Eight Types of Organizational Culture (Groysberg)
Culture is the social order of an organisation. It forms people's attitudes and behaviours in a wide range of ways. Cultural norms determine what is encouraged or discouraged and what is accepted or rejected within a group. Groysberg, Lee, Price and Cheng (2018) identified four attributes of culture: Shared, Pervasive, Enduring, and Implicit.
The researchers believe that two primary dimensions in a corporate organization define the type of culture it has: People Interactions and Response to Change:
- People interactions can be independent or interdependent or anywhere between.
- People's response to change fall on a spectrum from resistant to adaptive.
Based on the score on these two dimensions, they arrive at following 8 types of organisational cultures: Caring, Purpose, Learning, Enjoyment, Results, Authority, Safety, and Order.
- Focuses on relationships and mutual trust
- Has a warm, collaborative, and welcoming work environment
- 63% of the companies studied had a caring culture
- Example: Disney
- Improved teamwork
- Employee engagement
- Trustful communications
- Sense of belonging
- Slower decision-making process
- Lack of competitiveness
- Misses the opportunity of exploring alternatives
- Driven by idealism and altruism
- Has a tolerant and compassionate work environment
- 9% of the companies studied had a purpose culture
- Example: Whole Foods
- Sustainability and social responsibility
- Values diversity
- Overlooks practical and immediate concerns
- Focuses on exploration, expansiveness, and creativity
- Has an inventive and open-minded work environment
- 7% of the companies studied had a learning culture
- Example: Tesla
- Improved innovation
- Organisational learning
- Lack of focus on strategic goals and wastes time and resources
- Fails to make the most out of established advantages
- Presents fun and excitement
- Has a light-hearted work environment
- 2% of the companies studied had an enjoyment culture
- Example: Zappos
- Improved employee morale and engagement
- Lack of discipline
- Has compliance or governance risks
- Focuses on achievement and winning
- Has an outcome-oriented and merit-based work environment
- 89% of the companies studied had a results culture
- Example: GSK
- Strong execution
- Improved capability building
- Goal achievement
- External focus
- Possible poor communication and collaboration between employees
- Higher levels of work stress and anxiety
- Defined by strength, decisiveness, and boldness
- Has a competitive work environment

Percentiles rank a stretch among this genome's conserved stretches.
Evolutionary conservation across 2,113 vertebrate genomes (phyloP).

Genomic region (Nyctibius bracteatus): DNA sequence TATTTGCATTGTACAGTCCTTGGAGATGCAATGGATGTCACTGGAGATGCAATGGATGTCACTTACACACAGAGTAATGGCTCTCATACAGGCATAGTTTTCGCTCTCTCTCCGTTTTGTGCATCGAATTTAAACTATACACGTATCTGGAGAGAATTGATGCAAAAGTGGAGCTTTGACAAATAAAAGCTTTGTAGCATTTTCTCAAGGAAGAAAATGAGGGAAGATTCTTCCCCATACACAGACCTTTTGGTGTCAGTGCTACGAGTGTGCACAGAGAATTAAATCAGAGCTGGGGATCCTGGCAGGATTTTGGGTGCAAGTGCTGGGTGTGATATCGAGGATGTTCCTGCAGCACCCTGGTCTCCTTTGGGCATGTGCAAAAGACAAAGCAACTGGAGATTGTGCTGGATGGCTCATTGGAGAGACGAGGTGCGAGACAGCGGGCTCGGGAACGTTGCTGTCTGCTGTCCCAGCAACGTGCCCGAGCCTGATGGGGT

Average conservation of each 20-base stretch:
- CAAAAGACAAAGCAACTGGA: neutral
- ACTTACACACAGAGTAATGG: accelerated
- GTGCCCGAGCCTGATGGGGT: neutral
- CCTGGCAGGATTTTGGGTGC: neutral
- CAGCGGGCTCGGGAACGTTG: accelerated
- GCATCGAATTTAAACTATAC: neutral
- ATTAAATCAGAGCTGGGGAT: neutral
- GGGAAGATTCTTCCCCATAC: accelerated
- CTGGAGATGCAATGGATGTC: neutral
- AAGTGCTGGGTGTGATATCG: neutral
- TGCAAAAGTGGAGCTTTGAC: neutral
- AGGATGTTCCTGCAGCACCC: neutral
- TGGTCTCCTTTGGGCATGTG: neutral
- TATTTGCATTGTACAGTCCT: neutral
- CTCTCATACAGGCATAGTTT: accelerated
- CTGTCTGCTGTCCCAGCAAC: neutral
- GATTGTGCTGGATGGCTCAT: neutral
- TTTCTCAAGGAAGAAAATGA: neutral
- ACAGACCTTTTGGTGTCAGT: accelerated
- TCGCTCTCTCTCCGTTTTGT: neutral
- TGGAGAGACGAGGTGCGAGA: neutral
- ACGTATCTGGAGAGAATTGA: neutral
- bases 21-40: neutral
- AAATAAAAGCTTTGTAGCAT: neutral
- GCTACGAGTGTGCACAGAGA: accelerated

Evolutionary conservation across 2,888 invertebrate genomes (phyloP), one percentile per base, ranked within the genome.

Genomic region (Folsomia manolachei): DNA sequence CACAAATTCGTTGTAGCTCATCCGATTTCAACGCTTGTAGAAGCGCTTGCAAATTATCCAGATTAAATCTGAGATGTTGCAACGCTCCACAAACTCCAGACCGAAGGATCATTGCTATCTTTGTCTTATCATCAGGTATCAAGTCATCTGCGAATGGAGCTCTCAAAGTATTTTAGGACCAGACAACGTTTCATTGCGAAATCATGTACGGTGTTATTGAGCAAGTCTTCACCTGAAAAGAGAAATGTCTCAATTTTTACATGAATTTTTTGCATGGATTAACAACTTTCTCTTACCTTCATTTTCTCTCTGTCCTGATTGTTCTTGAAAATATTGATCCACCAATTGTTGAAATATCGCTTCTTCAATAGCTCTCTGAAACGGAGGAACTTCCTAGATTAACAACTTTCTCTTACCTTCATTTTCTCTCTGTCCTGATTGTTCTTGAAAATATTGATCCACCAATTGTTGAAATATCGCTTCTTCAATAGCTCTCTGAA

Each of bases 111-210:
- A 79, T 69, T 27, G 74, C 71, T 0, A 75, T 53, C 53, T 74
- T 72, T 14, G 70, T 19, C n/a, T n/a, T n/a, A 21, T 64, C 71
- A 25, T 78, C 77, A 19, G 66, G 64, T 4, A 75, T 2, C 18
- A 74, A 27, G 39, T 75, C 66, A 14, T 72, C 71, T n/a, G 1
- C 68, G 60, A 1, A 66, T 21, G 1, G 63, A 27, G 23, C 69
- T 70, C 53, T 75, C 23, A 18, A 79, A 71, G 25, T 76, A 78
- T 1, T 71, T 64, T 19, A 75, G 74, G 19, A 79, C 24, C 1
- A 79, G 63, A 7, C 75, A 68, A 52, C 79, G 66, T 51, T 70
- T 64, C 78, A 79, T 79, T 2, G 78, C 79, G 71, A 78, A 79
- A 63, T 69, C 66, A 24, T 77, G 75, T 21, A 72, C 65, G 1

- 4% of the companies studied had an authority culture
- Example: Huawei
- More effective decision-making
- Quicker response to threats or crises
- Possible office politics and conflict
- Lower job security for employees
- Refers to planning, caution, and preparedness
- Has a predictable work environment
- 8% of the companies studied had a safety culture
- Example: Lloyd's of London
- Improved risk management
- Business sustainability
- Possible bureaucracy
- An inhumane work environment
- Focuses on respect, hierarchy, and shared norms
- Has a methodical work environment
- 15% of the companies studied had an order culture
- Example: SEC
- Higher operational efficiency
- Reduced internal conflict
- Greater civic mindset
One organisation can have more than one or several types of culture.
- Reduced individualism
- Lack of creativity
- Limited organisational agility
There is no right or wrong about any style mentioned above. However, due to their natural constraints and competing demands, some combinations could create difficult choices about which values to prioritise and how employees should behave. Effective leaders make use of the existing set of cultural strengths and have a clear idea of how to make changes if necessary.
The study asserted that organisational culture affects business outcomes. When the desired outcomes change, a company should deploy a new set of culture types to support its goal achievement. Four practices lead to successful culture evolution
- ARTICULATE THE DESIRED CULTURE. Creating a new culture starts with an analysis of the current one. Then leaders can identify what types of culture are missing for the future portfolio.
- SELECT AND DEVELOP THE RIGHT LEADERS. Candidates for leadership positions should be evaluated on their alignment with the target culture. Education on the importance of culture for strategies and outcomes also offers leaders a greater focus on culture.
- USE ORGANISATIONAL CONVERSATIONS. As leaders begin talking about a new culture explicitly, publicly and repeatedly, employees will realise what culture is now valued and encouraged and behave differently.
- REDESIGN THE ORGANISATION. If the existing mechanism does not support the new culture, leaders need to consider how to improve it. A structure, systems, and processes that aligned will make the culture change much easier.
As we have all heard, "culture eats strategy for breakfast". So to achieve business success by setting up our goals and implementing strategic plans, let's get our culture right first.
Source: Groysberg, B., Lee, J., Price, J., & Cheng, J. 2018, "The Leader's Guide to Corporate Culture", Harvard Business Review, 96 (1): 44-52.
More on Corporate Culture: